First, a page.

till death us do part by frances goodman

In a solo exhibition at Goodman Gallery Johannesburg, Frances Goodman resumes her exploration of our deep-seated obsessions, specifically those triggered by social prescription. Titled Till Death Us Do Part, the fixation in question here is matrimony and its constructed mythologies and ideals as experienced by South African women. In immersive sound pieces presented as installations, as well as other mixed media work, Goodman simultaneously veils and unveils the pressures, anxieties and expectations women feel and in turn exert on themselves.

The focal installation for the exhibition, The Dream – originally commissioned by Kunstmuseum Bern, Switzerland – consists of metres and metres of draped bridal fabric hanging in cascades from the ceiling, forming a massive cloud. Emanating from the froth of textile is a soundscape constructed from Goodman’s interviews with dozens of unmarried South African women, revealing the strong and varying opinions and feelings women have with regard to marriage and the societal pressure placed on them. Their opinions and voices are powerfully interlaced, forming what almost becomes an open and candid dialogue about the heated subject of weddings, marriage and their associations. Goodman admits that the level of honesty and disclosure surprised her. “That’s what women do, they get married,” declares one anonymous voice. “If I was out with my mom and her friends and there was a 30-something year old woman who wasn’t married and she didn’t have children, I would think ‘how very strange’”, says another. “I think, ‘oh I’d have a better cake. I don’t want a wedding, but I would have a better cake’” admits another. “I feel like I’m getting older, I feel like I’m reaching my expiry date.” Another voice states “I’m much happier when I’m single. I don’t have anyone to question me, I’m not trying to please anyone.”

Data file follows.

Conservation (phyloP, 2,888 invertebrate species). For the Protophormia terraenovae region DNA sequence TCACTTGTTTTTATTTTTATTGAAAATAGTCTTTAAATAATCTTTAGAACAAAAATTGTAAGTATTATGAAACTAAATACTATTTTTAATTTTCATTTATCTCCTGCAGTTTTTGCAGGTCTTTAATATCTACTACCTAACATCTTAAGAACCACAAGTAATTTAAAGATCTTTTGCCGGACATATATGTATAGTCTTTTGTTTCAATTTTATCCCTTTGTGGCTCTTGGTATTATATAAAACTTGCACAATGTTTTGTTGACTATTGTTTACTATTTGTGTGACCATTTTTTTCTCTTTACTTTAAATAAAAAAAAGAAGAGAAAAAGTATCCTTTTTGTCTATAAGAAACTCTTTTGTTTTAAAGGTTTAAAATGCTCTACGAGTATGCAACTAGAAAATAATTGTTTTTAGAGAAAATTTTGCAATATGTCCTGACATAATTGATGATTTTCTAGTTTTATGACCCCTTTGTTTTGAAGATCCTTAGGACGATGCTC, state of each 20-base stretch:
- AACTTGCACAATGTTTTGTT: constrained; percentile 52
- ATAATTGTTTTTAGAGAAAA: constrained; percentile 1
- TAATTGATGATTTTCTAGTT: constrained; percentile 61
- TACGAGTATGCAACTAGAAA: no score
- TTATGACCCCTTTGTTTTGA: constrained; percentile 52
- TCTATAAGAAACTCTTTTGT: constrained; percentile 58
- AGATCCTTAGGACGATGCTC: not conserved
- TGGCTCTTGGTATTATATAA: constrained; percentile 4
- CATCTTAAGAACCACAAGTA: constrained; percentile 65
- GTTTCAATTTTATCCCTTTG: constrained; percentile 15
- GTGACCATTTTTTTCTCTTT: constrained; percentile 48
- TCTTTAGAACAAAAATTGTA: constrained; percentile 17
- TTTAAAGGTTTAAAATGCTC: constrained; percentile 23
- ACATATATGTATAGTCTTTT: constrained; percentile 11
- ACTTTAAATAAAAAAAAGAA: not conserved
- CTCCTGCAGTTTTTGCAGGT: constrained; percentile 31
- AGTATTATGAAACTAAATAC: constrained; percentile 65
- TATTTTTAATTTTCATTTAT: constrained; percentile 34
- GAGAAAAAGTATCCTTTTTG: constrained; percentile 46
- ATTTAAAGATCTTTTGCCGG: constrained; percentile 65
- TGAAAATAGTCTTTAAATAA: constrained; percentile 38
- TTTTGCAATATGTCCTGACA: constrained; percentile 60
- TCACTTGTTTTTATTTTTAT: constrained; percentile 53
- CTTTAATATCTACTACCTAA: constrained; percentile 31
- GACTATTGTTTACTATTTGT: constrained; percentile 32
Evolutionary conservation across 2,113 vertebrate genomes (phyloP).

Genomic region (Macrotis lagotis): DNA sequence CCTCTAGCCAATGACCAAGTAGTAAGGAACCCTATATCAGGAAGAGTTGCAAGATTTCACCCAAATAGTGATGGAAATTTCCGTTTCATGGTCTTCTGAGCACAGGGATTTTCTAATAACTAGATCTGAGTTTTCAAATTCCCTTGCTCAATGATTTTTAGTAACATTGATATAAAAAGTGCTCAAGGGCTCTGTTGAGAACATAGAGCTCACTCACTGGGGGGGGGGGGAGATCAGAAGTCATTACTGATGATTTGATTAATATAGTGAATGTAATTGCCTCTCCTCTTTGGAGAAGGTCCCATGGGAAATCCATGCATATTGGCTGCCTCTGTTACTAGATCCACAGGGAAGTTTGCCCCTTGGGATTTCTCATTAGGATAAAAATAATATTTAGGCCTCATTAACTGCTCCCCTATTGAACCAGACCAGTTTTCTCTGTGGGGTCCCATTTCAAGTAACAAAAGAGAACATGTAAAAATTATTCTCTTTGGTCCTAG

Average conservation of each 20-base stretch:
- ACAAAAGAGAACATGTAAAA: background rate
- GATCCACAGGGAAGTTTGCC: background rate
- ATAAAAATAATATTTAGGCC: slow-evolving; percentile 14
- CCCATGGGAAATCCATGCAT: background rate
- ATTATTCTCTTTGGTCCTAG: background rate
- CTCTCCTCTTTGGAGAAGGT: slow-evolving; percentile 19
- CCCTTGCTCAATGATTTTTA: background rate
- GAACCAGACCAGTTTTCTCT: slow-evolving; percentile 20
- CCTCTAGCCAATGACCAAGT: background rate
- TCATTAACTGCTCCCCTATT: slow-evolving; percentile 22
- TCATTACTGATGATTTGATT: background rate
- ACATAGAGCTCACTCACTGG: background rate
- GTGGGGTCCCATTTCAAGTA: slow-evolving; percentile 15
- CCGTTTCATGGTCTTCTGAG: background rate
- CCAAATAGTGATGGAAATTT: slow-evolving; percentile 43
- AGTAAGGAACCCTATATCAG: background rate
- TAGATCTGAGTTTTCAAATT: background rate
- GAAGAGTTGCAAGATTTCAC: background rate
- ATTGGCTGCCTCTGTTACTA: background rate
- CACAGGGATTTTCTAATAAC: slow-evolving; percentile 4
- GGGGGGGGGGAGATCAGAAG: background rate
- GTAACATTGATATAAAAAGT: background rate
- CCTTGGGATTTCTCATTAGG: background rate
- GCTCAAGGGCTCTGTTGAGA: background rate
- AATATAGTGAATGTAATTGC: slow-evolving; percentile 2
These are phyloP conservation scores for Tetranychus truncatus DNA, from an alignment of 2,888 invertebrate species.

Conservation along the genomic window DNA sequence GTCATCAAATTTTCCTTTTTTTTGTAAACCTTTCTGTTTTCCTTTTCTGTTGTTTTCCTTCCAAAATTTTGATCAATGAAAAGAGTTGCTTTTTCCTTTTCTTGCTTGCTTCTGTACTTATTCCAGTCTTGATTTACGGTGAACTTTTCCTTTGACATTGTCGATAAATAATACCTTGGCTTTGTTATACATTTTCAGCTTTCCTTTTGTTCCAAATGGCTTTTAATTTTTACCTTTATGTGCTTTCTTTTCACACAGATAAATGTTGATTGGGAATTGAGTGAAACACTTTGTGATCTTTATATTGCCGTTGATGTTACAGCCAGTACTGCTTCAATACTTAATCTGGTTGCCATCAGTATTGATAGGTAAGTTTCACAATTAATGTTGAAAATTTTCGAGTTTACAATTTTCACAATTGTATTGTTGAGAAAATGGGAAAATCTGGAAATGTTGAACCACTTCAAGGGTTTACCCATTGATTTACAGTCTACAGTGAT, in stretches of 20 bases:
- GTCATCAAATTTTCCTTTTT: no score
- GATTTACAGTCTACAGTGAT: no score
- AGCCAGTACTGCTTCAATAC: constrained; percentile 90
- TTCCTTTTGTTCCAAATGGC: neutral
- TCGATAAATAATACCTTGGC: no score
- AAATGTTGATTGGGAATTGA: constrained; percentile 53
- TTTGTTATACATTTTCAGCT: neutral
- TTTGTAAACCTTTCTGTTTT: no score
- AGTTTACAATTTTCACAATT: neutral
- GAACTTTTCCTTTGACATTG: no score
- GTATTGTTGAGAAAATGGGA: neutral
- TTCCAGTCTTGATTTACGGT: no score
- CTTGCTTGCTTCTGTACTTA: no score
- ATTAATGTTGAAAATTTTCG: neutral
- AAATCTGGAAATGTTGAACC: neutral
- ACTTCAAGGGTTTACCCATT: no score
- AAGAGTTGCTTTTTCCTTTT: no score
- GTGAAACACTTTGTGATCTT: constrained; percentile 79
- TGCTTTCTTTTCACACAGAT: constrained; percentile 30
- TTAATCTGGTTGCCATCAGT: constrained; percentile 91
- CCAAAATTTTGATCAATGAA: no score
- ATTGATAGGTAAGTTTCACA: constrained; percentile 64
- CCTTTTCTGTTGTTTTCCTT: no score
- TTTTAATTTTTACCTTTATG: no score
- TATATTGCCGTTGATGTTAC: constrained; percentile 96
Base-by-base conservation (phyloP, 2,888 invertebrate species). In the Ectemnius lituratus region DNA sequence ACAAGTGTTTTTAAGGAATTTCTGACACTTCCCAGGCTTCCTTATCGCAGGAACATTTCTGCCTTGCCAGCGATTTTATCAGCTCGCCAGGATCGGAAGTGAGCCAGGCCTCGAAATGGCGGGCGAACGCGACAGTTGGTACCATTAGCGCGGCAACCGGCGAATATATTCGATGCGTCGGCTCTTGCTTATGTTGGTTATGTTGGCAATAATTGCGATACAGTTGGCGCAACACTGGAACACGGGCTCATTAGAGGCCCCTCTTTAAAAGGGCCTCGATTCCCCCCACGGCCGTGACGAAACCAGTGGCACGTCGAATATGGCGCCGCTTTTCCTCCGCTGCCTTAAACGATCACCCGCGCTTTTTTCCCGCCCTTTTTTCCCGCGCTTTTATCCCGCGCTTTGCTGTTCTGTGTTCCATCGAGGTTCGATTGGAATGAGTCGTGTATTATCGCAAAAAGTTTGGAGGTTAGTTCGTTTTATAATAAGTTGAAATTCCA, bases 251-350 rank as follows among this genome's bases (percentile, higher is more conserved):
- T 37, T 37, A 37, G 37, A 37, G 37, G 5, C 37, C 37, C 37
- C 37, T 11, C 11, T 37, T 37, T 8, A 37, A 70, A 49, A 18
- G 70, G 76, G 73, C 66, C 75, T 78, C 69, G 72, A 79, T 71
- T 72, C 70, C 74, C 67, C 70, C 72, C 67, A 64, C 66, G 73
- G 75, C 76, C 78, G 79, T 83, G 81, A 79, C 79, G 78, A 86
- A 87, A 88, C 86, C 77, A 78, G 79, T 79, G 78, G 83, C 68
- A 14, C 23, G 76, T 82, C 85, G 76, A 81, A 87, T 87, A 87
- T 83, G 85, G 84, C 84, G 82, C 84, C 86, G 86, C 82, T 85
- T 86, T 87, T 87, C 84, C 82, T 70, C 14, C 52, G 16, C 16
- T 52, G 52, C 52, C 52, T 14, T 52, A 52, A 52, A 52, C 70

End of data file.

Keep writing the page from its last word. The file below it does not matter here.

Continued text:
Goodman also exhibits interrelated mixed-media series that consider relationships, how they are simplified through statistics and how their failure can manifest in bellicose actions. This is revealed through internet-sourced diagrams made out of wedding dress material and car bonnets that have been riveted with stock declarations such as “I’m the one that got away”. “Cars are people’s avatars these days,” says Goodman. “When you want to lash out at people, you go for their cars.”

In beaded works that allude to wedding dress bodices, Goodman takes on other things that we are married to in our lives such as pets, social networks, sport and money.

Born in 1975 in Johannesburg, South Africa, Frances Goodman studied Fine Art at the University of the Witwatersrand, Johannesburg. She then moved to London to join the MA course at Goldsmiths College, graduating in 2000. From 2001 to 2003 she lived in Antwerp where she was artist in residence at HISK, Higher Institute for Fine Art. She has had numerous solo exhibitions in South Africa and has participated in major international shows such as Sphères, at Le Moulin, France in 2009 and Lust and Vice: From Durer to Nauman at the Kunstmuseum Bern in 2010.

Until 07 May 2011
Goodman Gallery Johannesburg
163 Jan Smuts Ave
Parkwood, 2193
Johannesburg, South Africa

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